Mathews: Yeah, it just helped ground you into the reality of the world more. We shot in Iceland, but even when we went back to the stages in Atlanta, they set the temperature to below freezing on onset just to emulate the Iceland setting.
Powers: Yeah, it's crazy.
Mathews: So it was super helpful because it just makes it less taxing on the mind because you're already in the scene.
Richardson: It's incredibly valuable because it helps you make mistakes. It lays them out right there for you. It's like watching a thing explode is easier than, like, pretend like what's an explosion supposed to be? If you can feel the heat of an explosion, you can react to the heat of the explosion. So, it was really cool and really great to see. It really helps you feel like you're in the movie you're watching the movie, but outside of yourself, you're watching yourself in the movie in like a really cool way. I really appreciated that.
Hodge: It's one of those days where you're playing against these monsters and parts of you is like, would I really survive this? Like, is this... no, it's not going to happen.
MF: My answer is no, I would not survive.
Hodge: Yeah, it's like, no, we definitely wouldn't survive it, but the idea of community and banding together to fight this huge invasion, we can kind of rest and settle in the idea that we would at least try to support each other in this fight. I mean, it's crazy. I don't even want to think about it.
Pratt: Yeah, I mean... and just practically the making of this, it's just a massive undertaking.
Hodge: Massive undertaking.
Pratt: We had so many shoot days, so many long days... wet and cold and rainy and late and smokey and physical. And it was just really... I remember being in it and thinking to myself like, "oh my God, we have 80 days left."
Pratt: Like this is so hard! It was just a lot of work, but it's really fun, and I'm certainly not complaining, and I'd happily sign up to do it again. The point being, it's when you're in that fight, and this is by means no comparison to people who really go to fight in war.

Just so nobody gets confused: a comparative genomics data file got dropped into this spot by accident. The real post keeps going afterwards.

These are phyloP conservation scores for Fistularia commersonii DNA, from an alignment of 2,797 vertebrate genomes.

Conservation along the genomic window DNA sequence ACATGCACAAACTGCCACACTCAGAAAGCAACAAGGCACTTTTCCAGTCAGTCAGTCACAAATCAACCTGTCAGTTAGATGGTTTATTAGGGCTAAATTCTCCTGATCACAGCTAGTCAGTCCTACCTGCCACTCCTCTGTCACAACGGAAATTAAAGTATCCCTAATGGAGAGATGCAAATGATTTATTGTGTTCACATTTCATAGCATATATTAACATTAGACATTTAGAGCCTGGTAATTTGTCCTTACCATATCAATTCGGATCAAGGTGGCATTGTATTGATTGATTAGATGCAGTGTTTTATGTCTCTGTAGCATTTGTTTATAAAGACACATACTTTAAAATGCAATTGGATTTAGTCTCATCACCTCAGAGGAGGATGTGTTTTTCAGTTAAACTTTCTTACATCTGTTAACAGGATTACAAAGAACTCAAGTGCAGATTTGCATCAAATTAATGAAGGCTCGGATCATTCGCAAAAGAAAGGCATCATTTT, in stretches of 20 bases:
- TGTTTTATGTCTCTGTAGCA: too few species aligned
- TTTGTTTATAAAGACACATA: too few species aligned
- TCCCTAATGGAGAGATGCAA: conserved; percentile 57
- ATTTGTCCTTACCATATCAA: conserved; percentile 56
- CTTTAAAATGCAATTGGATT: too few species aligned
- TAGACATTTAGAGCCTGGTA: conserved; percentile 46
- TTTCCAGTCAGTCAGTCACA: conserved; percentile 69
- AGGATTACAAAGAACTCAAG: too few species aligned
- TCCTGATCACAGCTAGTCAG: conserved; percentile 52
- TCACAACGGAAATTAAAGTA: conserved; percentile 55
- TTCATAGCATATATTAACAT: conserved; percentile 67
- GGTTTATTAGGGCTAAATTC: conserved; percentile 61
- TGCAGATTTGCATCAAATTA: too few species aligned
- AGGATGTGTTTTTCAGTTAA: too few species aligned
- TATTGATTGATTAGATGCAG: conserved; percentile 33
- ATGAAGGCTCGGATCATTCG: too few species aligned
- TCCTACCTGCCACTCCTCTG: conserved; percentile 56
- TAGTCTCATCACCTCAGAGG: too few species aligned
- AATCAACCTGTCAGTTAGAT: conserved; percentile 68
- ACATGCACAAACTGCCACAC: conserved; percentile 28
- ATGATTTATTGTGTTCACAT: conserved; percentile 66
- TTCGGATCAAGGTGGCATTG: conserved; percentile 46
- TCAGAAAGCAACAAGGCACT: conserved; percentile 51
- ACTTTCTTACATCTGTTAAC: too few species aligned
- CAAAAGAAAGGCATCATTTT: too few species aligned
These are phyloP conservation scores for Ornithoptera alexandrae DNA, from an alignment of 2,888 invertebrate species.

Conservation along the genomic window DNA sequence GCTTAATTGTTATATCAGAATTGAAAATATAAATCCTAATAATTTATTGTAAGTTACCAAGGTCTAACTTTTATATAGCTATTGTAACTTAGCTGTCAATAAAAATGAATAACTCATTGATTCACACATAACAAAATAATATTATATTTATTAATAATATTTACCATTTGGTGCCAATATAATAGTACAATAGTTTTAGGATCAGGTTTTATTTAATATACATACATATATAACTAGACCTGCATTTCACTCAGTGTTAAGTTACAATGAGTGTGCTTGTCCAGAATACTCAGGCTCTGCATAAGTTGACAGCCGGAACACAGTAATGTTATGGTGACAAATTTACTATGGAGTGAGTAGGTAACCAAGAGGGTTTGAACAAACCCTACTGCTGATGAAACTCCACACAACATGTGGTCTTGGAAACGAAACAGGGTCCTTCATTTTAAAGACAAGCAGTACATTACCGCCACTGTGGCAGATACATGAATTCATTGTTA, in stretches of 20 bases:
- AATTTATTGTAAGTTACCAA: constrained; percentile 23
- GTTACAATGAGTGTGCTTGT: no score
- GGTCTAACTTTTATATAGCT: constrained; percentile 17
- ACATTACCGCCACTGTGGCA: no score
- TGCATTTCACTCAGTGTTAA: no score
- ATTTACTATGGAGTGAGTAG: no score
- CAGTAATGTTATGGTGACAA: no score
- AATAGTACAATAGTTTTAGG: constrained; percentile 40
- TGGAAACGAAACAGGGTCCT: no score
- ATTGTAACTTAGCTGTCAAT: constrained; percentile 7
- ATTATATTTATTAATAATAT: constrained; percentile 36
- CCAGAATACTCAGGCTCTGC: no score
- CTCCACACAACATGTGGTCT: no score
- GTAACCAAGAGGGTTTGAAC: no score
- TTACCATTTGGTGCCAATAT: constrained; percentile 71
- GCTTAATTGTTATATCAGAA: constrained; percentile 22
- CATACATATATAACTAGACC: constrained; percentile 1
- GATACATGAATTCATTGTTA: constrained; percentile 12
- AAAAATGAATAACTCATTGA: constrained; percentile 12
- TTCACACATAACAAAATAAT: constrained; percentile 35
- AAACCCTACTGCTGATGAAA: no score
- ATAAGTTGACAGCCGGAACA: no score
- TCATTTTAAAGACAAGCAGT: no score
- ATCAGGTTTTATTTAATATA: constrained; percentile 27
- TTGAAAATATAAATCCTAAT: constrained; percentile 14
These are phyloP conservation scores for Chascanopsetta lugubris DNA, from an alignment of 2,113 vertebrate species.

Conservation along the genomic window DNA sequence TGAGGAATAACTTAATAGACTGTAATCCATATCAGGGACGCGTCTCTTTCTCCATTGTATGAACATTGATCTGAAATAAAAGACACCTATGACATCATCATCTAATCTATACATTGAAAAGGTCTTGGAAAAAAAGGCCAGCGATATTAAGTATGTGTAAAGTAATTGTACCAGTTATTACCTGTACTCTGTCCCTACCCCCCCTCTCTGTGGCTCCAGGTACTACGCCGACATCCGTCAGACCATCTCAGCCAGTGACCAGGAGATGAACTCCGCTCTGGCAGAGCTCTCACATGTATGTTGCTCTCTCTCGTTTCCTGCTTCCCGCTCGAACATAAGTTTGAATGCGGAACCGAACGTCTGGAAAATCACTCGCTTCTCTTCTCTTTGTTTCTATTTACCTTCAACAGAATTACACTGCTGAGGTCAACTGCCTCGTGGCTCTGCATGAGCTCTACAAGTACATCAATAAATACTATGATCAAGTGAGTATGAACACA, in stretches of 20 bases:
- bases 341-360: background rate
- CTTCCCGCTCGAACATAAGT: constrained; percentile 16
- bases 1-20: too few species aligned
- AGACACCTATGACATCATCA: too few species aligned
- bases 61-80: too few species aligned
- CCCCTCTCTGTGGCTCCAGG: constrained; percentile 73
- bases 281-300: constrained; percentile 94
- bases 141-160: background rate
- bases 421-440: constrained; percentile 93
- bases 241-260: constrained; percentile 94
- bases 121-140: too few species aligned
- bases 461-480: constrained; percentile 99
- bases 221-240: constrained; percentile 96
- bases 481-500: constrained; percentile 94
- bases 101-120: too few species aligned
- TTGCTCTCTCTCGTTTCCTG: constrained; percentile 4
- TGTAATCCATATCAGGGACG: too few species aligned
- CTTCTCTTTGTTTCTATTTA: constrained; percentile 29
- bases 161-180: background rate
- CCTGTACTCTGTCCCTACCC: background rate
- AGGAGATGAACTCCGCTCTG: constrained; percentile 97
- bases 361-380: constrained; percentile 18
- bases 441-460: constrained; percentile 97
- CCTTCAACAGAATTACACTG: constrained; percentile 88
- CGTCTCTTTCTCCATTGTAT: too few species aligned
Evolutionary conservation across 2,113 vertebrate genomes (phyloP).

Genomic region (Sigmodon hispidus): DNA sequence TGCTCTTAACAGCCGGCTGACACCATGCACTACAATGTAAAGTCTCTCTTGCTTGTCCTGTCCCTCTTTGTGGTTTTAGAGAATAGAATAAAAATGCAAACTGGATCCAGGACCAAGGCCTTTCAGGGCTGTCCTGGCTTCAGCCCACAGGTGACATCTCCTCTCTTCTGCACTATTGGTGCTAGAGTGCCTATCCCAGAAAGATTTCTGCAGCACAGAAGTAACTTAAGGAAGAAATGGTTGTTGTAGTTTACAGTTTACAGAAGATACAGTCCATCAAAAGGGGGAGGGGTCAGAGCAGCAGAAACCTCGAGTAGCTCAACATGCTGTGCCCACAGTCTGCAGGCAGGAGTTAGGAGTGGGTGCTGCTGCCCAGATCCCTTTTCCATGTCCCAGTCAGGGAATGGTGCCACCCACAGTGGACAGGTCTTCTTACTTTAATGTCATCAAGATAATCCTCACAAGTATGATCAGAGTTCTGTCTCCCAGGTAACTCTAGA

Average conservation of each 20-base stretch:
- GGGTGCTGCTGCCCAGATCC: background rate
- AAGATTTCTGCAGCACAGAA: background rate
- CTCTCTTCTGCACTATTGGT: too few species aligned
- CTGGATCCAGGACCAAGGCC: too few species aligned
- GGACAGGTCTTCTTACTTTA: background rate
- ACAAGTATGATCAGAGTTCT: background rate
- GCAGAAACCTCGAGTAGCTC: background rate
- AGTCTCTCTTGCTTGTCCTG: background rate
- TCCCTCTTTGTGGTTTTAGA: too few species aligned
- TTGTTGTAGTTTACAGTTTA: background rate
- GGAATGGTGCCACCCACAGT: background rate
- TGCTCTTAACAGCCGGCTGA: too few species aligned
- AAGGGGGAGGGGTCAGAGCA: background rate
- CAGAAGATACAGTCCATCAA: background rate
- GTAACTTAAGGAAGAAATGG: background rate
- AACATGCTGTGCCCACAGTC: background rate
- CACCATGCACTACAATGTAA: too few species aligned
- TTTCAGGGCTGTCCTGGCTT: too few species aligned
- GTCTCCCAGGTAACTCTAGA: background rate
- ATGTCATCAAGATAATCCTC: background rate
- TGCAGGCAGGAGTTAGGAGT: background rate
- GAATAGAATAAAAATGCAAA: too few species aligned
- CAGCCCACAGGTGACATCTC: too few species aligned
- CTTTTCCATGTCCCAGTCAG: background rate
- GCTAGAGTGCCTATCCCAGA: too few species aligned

Pratt: When you're in that fight, when you're in that battle day-to-day, you just have to look at the guy next to you, make sure they're doing fine, march forward, get to the end of the day, and don't focus on the forest. Just focus on the tree that's right in front of you, and so that's really what it felt like on a day-to-day basis.
MF: The aliens in the film, of course they aren't real. I would like to know filming those scenes when you are fighting with them, what was that actually like for you as an actor?
Richardson: It's really cool. When we did the table read early on in the process, we got to see a digital render, an early render of what the monsters would look like, and they were frightening. So it kind of helped to know what you were afraid of and know what that sound was going to be like. And maybe in some cases it helps you to kind of put an overlay in your mind, over a guy in a mocap suit and a puppet, to kind of legit be scared of him. Cause you're like, "Oh... I know actually what that is supposed to be.” And oh my God, it's so creepy and scary. And it's fast. It's cool.
Strahovsky: It's all the things. It's really fun. You have to get over the fact that there's nothing there very quickly, but I also found it incredibly liberating. You get to do your thing with nothing in front of you and just use your imagination to it's wildest limitations or non-limitations, hopefully. So it's really fun. It's extraordinary watching the process to just how many different takes with the prosthetic, the unitard, stunt guy being an alien then with nothing at all. And then the clean slate with nobody in it and how they piece it together. It's just fascinating.
MF: Right, it's tough because it's not like you're just speaking to someone who's not there. You're actually getting hands-on with the creature.
Strahovsky: Yeah, and creating a physical fight. So, yeah. It's fun.